My mother was recently diagnosed with PD. Lately she has been losing strands of hair everywhere. She has taken to eating with a headband on to keep hair out of her food. When I saw this article, I was happy to find a reason for the hair loss. One of her meds was on the list that I know of and I will check the others.

  3. Kathrynne holden
    June 10, 2018

    It’s a good idea to check, for sure. If she has hair loss due to the meds, then it’s possible she could experience other side effects as well. I would certainly discuss this with her neurologist. Thanks for posting, it’s helpful to many others as well.

  4. Elizabeth Simms
    January 7, 2019

    I kept seeing pink scalp whereas before my hair has been so thick.
    I read drugs for thyroid, high cholesterol and PD can contribute to hair loss. I take all three of these medicines. What doctor should I see, dermatologist, neurologist or Internist?

  5. Kathrynne holden
    January 7, 2019

    Elizabeth, it may well be that the combination of these meds is having an “additive effect” — sometimes taking several meds that all have the same possible side effect increases the likelihood of developing that side effect. Your internist would probably be the best choice to start with; be sure s/he has all your records from any other physicians you consult. Not all physicians, even neurologists, are aware of the possibility of hair loss due to PD meds, so I would print out the above article and journal references and take it with you to your appointment. The internist would be able to give you the best advice as to your next step – which might be to see a neurologist to consider changing your PD medications.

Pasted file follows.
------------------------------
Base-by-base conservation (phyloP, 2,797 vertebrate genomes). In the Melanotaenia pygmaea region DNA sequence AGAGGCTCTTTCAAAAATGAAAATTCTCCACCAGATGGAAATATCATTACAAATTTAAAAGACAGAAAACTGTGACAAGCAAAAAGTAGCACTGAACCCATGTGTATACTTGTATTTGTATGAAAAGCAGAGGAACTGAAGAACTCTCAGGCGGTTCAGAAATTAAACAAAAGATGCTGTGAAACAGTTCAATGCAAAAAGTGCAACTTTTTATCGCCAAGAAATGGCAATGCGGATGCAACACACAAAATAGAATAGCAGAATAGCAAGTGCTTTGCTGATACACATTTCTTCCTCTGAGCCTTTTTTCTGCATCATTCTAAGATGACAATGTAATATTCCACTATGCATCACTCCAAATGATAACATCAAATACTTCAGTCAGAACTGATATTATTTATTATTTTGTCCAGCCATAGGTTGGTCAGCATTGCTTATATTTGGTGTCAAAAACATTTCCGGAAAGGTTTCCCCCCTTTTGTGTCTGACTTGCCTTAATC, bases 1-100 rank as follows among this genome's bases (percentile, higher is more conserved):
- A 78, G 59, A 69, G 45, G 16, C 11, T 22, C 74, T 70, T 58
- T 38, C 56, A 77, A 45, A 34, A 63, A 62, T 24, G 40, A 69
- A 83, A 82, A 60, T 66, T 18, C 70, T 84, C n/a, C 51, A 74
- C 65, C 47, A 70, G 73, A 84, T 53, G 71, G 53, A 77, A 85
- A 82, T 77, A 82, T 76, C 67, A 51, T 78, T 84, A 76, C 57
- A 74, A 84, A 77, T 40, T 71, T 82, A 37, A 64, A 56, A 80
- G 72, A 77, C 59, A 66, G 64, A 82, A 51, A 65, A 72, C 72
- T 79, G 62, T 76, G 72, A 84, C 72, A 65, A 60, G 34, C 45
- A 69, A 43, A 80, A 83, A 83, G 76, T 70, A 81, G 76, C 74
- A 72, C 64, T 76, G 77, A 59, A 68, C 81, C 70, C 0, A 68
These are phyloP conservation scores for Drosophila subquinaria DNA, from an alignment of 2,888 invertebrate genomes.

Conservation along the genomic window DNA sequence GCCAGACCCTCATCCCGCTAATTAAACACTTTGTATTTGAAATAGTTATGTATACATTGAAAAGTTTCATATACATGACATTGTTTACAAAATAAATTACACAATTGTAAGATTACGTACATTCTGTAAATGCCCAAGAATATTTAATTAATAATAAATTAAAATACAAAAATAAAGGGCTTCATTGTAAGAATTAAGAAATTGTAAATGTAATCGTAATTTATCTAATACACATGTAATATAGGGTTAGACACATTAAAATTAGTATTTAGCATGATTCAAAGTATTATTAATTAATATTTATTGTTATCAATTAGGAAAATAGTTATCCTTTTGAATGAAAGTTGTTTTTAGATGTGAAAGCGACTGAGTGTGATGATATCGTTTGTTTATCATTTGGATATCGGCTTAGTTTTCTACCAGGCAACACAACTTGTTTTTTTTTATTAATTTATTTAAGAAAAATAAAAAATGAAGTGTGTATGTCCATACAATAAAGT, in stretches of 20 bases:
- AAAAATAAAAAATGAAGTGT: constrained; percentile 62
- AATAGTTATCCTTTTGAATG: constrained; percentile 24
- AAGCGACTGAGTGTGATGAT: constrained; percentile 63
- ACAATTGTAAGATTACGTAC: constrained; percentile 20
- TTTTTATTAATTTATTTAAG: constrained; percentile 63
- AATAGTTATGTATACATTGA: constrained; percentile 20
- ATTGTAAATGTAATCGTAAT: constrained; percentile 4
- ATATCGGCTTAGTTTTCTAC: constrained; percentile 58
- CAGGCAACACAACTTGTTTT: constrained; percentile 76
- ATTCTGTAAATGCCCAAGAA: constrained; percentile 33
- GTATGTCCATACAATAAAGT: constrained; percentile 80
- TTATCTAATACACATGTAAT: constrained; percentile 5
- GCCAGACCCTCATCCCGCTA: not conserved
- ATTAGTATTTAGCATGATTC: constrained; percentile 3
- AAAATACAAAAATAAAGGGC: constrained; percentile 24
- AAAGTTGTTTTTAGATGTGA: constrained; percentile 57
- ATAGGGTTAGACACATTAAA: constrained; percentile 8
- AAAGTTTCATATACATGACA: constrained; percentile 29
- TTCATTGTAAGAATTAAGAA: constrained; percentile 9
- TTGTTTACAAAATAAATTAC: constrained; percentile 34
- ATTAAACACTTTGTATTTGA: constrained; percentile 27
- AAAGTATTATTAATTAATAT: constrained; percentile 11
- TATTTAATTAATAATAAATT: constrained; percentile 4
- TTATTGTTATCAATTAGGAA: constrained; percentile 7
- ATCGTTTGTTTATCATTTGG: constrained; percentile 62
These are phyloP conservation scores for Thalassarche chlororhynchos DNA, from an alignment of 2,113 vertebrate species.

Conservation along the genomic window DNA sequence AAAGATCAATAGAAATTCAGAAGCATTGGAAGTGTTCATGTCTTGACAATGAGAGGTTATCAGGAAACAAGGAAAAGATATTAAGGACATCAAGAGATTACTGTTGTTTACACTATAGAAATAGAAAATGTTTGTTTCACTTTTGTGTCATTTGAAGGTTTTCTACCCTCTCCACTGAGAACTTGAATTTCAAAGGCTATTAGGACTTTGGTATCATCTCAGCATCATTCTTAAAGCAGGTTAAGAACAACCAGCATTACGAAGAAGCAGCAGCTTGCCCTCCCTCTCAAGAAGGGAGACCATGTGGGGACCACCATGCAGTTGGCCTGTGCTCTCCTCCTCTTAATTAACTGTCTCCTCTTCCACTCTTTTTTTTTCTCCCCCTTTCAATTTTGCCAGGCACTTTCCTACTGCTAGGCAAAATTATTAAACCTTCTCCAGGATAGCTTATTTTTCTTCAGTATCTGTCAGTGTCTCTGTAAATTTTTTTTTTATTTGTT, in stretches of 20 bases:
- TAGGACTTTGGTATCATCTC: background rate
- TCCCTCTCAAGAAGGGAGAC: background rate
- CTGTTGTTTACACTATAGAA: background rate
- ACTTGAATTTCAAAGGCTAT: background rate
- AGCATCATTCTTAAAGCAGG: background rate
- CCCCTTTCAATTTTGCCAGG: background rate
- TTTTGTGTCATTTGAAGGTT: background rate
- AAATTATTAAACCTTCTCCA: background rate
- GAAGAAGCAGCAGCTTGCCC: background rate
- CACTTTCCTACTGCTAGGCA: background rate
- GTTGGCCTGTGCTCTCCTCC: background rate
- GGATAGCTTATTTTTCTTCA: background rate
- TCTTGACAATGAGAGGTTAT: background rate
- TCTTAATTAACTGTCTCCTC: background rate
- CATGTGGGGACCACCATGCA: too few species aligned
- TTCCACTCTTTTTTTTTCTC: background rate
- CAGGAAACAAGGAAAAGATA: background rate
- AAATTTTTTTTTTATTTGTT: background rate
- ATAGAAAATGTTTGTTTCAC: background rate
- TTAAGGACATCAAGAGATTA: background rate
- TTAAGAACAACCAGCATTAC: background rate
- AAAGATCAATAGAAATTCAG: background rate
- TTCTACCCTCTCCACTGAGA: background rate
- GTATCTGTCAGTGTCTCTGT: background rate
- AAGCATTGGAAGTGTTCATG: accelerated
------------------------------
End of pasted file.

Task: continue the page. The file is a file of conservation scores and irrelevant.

6. Barbara Pluister
    July 21, 2019

    Hello,I found your site while looking for information to explain my thinning hair that was noticed by my stylist recently. I’ve never had a problem until now. I have take some of the drugs listed, for PD and until recently BP. My neurologist said it couldn’t be the PD meds but I’m not convinced. Is there anything that can be implemented to help until a cause can be determined?

  7. Kathrynne holden
    July 23, 2019

    Barbara, you need to print out this article and the references, and make sure your neurologist sees it. Not all doctors are aware of the many side effects of medications, but if they see journal references they know it has been studied. Write down the dates when you began taking all your meds, including the discontinued BP med, and see if you can see a correlation between the hair loss and a particular med, or meds. Then your neurologist can consider changing your med regime to see if that can help.

    If it’s not due to medications, then you need to take this same article to a dermatologist. S/he may know of a correlation, or may find there is a different cause. If a different cause, the dermatologist can help decide your best approach — perhaps low thyroid or B vitamins, etc.